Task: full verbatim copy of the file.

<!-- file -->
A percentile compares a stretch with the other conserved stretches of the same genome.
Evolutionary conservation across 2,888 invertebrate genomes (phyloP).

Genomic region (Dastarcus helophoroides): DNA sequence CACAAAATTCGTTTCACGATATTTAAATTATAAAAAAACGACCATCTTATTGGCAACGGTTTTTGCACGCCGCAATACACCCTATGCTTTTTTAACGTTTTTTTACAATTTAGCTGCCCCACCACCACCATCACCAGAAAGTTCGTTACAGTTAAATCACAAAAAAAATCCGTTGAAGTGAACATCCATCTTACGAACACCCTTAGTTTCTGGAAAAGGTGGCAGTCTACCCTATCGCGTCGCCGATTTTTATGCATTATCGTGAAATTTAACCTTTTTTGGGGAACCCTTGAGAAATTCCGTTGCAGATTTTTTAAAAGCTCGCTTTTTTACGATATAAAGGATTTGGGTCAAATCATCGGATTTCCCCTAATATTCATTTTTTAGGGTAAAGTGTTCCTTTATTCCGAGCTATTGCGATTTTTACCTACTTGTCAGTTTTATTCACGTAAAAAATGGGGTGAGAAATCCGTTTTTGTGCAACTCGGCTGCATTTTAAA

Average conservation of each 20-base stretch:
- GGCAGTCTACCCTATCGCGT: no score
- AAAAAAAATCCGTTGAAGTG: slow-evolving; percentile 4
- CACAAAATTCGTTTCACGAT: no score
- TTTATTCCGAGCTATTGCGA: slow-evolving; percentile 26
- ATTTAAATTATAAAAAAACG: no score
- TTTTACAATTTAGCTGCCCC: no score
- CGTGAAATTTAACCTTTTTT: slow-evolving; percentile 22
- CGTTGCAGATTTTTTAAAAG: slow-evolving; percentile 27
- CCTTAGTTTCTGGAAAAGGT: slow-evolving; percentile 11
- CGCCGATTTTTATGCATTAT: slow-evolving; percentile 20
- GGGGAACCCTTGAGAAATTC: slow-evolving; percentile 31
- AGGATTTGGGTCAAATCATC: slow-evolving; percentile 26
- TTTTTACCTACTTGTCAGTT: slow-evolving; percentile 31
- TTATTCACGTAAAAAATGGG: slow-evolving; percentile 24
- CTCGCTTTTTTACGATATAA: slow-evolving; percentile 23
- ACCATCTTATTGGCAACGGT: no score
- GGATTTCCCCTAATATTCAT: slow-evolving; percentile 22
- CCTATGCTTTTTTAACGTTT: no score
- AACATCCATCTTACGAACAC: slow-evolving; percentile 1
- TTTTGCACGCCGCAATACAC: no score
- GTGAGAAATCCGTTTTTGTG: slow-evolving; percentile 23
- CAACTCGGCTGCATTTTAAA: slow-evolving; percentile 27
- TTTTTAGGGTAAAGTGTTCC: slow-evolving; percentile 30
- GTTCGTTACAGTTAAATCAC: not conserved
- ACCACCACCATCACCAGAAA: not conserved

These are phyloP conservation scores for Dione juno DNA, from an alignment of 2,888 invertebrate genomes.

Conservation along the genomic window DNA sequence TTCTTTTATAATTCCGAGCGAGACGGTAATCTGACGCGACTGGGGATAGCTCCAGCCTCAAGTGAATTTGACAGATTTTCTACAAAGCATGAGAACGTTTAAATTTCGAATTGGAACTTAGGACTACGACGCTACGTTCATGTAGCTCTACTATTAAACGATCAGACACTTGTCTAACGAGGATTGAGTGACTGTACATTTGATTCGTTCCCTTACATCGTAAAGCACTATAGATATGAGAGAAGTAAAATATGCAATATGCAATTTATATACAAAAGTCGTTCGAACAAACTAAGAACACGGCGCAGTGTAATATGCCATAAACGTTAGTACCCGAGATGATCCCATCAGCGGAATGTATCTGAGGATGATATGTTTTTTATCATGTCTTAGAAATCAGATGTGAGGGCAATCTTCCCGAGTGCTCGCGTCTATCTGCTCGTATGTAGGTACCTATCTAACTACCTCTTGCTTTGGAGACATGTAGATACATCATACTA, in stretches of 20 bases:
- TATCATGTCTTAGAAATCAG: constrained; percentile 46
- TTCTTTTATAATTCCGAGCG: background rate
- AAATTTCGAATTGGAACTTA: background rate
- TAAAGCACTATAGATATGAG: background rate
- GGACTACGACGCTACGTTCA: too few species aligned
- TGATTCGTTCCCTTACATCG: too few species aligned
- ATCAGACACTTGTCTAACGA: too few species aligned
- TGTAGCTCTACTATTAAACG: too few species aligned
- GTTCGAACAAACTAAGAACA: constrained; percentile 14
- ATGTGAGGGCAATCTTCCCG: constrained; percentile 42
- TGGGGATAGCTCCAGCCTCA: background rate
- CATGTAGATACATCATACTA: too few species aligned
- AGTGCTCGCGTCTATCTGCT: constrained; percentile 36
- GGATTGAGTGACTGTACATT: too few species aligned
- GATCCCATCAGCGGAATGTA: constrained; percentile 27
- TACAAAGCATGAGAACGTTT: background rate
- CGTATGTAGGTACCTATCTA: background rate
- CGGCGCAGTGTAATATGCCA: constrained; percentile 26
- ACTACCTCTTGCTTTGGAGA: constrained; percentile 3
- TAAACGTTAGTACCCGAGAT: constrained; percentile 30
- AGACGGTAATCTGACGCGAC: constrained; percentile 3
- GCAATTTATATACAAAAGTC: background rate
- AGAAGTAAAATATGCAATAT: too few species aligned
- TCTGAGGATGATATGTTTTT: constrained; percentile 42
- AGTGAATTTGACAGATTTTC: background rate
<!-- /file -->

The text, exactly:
A percentile compares a stretch with the other conserved stretches of the same genome.
Evolutionary conservation across 2,888 invertebrate genomes (phyloP).

Genomic region (Dastarcus helophoroides): DNA sequence CACAAAATTCGTTTCACGATATTTAAATTATAAAAAAACGACCATCTTATTGGCAACGGTTTTTGCACGCCGCAATACACCCTATGCTTTTTTAACGTTTTTTTACAATTTAGCTGCCCCACCACCACCATCACCAGAAAGTTCGTTACAGTTAAATCACAAAAAAAATCCGTTGAAGTGAACATCCATCTTACGAACACCCTTAGTTTCTGGAAAAGGTGGCAGTCTACCCTATCGCGTCGCCGATTTTTATGCATTATCGTGAAATTTAACCTTTTTTGGGGAACCCTTGAGAAATTCCGTTGCAGATTTTTTAAAAGCTCGCTTTTTTACGATATAAAGGATTTGGGTCAAATCATCGGATTTCCCCTAATATTCATTTTTTAGGGTAAAGTGTTCCTTTATTCCGAGCTATTGCGATTTTTACCTACTTGTCAGTTTTATTCACGTAAAAAATGGGGTGAGAAATCCGTTTTTGTGCAACTCGGCTGCATTTTAAA

Average conservation of each 20-base stretch:
- GGCAGTCTACCCTATCGCGT: no score
- AAAAAAAATCCGTTGAAGTG: slow-evolving; percentile 4
- CACAAAATTCGTTTCACGAT: no score
- TTTATTCCGAGCTATTGCGA: slow-evolving; percentile 26
- ATTTAAATTATAAAAAAACG: no score
- TTTTACAATTTAGCTGCCCC: no score
- CGTGAAATTTAACCTTTTTT: slow-evolving; percentile 22
- CGTTGCAGATTTTTTAAAAG: slow-evolving; percentile 27
- CCTTAGTTTCTGGAAAAGGT: slow-evolving; percentile 11
- CGCCGATTTTTATGCATTAT: slow-evolving; percentile 20
- GGGGAACCCTTGAGAAATTC: slow-evolving; percentile 31
- AGGATTTGGGTCAAATCATC: slow-evolving; percentile 26
- TTTTTACCTACTTGTCAGTT: slow-evolving; percentile 31
- TTATTCACGTAAAAAATGGG: slow-evolving; percentile 24
- CTCGCTTTTTTACGATATAA: slow-evolving; percentile 23
- ACCATCTTATTGGCAACGGT: no score
- GGATTTCCCCTAATATTCAT: slow-evolving; percentile 22
- CCTATGCTTTTTTAACGTTT: no score
- AACATCCATCTTACGAACAC: slow-evolving; percentile 1
- TTTTGCACGCCGCAATACAC: no score
- GTGAGAAATCCGTTTTTGTG: slow-evolving; percentile 23
- CAACTCGGCTGCATTTTAAA: slow-evolving; percentile 27
- TTTTTAGGGTAAAGTGTTCC: slow-evolving; percentile 30
- GTTCGTTACAGTTAAATCAC: not conserved
- ACCACCACCATCACCAGAAA: not conserved

These are phyloP conservation scores for Dione juno DNA, from an alignment of 2,888 invertebrate genomes.

Conservation along the genomic window DNA sequence TTCTTTTATAATTCCGAGCGAGACGGTAATCTGACGCGACTGGGGATAGCTCCAGCCTCAAGTGAATTTGACAGATTTTCTACAAAGCATGAGAACGTTTAAATTTCGAATTGGAACTTAGGACTACGACGCTACGTTCATGTAGCTCTACTATTAAACGATCAGACACTTGTCTAACGAGGATTGAGTGACTGTACATTTGATTCGTTCCCTTACATCGTAAAGCACTATAGATATGAGAGAAGTAAAATATGCAATATGCAATTTATATACAAAAGTCGTTCGAACAAACTAAGAACACGGCGCAGTGTAATATGCCATAAACGTTAGTACCCGAGATGATCCCATCAGCGGAATGTATCTGAGGATGATATGTTTTTTATCATGTCTTAGAAATCAGATGTGAGGGCAATCTTCCCGAGTGCTCGCGTCTATCTGCTCGTATGTAGGTACCTATCTAACTACCTCTTGCTTTGGAGACATGTAGATACATCATACTA, in stretches of 20 bases:
- TATCATGTCTTAGAAATCAG: constrained; percentile 46
- TTCTTTTATAATTCCGAGCG: background rate
- AAATTTCGAATTGGAACTTA: background rate
- TAAAGCACTATAGATATGAG: background rate
- GGACTACGACGCTACGTTCA: too few species aligned
- TGATTCGTTCCCTTACATCG: too few species aligned
- ATCAGACACTTGTCTAACGA: too few species aligned
- TGTAGCTCTACTATTAAACG: too few species aligned
- GTTCGAACAAACTAAGAACA: constrained; percentile 14
- ATGTGAGGGCAATCTTCCCG: constrained; percentile 42
- TGGGGATAGCTCCAGCCTCA: background rate
- CATGTAGATACATCATACTA: too few species aligned
- AGTGCTCGCGTCTATCTGCT: constrained; percentile 36
- GGATTGAGTGACTGTACATT: too few species aligned
- GATCCCATCAGCGGAATGTA: constrained; percentile 27
- TACAAAGCATGAGAACGTTT: background rate
- CGTATGTAGGTACCTATCTA: background rate
- CGGCGCAGTGTAATATGCCA: constrained; percentile 26
- ACTACCTCTTGCTTTGGAGA: constrained; percentile 3
- TAAACGTTAGTACCCGAGAT: constrained; percentile 30
- AGACGGTAATCTGACGCGAC: constrained; percentile 3
- GCAATTTATATACAAAAGTC: background rate
- AGAAGTAAAATATGCAATAT: too few species aligned
- TCTGAGGATGATATGTTTTT: constrained; percentile 42
- AGTGAATTTGACAGATTTTC: background rate